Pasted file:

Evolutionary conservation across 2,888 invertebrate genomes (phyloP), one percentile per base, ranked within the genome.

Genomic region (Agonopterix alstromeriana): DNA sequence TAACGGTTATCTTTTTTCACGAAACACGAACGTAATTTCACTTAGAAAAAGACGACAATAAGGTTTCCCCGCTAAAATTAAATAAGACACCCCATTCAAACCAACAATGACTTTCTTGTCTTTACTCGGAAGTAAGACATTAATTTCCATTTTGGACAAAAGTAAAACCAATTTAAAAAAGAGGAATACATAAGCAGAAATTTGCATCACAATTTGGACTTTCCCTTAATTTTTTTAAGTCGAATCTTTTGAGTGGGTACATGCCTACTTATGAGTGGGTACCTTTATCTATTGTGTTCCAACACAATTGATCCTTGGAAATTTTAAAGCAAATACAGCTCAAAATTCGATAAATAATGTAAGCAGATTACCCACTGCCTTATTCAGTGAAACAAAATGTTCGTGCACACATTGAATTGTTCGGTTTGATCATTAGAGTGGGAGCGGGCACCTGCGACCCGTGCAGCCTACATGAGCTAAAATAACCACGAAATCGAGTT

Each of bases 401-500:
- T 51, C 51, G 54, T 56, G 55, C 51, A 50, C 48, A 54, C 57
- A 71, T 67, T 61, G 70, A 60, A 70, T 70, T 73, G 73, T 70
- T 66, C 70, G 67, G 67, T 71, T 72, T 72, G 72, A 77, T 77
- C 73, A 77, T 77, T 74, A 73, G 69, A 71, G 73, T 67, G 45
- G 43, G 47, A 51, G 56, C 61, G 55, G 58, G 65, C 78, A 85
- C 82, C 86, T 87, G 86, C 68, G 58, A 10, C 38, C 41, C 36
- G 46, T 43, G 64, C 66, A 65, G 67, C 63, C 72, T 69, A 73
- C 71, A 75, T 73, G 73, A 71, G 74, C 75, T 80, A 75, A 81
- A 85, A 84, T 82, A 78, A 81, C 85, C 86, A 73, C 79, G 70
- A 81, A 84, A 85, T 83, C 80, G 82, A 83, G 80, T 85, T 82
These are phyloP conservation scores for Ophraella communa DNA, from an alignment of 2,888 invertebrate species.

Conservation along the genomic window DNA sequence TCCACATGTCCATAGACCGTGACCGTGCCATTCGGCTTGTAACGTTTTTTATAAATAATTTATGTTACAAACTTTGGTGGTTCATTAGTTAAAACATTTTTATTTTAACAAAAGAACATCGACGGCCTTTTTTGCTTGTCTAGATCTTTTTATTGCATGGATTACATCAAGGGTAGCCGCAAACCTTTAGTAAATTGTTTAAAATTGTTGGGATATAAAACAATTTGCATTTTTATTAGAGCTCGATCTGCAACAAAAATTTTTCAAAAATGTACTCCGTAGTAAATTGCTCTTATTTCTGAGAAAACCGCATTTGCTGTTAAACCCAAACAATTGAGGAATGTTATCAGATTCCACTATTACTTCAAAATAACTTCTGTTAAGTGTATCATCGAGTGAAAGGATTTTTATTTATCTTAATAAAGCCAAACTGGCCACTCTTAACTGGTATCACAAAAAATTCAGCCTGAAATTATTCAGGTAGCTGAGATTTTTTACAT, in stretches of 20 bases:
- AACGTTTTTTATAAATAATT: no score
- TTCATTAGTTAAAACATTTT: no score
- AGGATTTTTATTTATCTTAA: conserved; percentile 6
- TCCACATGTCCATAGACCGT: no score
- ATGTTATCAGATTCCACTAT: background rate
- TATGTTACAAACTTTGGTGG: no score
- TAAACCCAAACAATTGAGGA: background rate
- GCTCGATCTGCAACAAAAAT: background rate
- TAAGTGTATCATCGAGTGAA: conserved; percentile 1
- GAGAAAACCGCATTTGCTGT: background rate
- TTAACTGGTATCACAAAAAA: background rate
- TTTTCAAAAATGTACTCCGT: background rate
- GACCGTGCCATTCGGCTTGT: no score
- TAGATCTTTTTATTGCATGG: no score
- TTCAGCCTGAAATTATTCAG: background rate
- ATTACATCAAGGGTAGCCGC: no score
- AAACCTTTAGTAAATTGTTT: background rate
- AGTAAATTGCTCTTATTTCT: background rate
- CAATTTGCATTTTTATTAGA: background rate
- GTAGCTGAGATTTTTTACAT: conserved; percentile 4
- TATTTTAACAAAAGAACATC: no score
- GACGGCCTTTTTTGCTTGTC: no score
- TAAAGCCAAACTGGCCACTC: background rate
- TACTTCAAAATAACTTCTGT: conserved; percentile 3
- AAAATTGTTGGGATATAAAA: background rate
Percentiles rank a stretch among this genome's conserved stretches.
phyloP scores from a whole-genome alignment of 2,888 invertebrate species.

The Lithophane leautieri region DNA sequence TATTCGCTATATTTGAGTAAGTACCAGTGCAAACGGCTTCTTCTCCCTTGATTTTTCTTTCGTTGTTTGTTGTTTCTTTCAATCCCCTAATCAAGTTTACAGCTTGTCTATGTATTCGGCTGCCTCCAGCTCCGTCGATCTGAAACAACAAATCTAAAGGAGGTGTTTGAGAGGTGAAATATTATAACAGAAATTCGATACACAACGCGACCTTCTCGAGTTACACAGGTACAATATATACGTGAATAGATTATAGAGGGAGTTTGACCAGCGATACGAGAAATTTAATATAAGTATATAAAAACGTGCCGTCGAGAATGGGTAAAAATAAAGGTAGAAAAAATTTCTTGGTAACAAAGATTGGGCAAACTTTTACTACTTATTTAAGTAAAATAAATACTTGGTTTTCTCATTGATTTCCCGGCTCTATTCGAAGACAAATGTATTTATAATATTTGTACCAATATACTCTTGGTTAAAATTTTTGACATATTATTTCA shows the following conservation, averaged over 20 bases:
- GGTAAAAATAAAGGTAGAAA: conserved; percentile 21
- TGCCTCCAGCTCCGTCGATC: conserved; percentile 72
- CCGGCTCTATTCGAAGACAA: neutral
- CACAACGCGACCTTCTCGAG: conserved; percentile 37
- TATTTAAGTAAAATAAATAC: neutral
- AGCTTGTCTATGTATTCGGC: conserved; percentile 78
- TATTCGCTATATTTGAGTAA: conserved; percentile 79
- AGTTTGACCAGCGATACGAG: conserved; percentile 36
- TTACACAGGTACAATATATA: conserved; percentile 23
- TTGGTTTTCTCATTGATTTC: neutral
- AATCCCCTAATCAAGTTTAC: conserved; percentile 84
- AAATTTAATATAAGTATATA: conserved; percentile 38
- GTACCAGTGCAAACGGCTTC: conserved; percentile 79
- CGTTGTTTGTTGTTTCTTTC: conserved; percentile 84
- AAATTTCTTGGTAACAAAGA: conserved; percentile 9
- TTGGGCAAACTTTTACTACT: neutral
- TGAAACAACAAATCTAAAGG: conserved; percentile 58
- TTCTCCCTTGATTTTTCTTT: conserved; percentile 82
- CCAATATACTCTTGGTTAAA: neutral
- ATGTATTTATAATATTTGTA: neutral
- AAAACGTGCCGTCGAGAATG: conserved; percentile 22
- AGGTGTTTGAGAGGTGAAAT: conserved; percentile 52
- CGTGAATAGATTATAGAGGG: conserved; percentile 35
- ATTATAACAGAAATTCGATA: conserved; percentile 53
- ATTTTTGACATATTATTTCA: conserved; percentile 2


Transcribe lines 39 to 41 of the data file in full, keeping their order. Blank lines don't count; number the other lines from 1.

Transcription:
- TACTTCAAAATAACTTCTGT: conserved; percentile 3
- AAAATTGTTGGGATATAAAA: background rate
Percentiles rank a stretch among this genome's conserved stretches.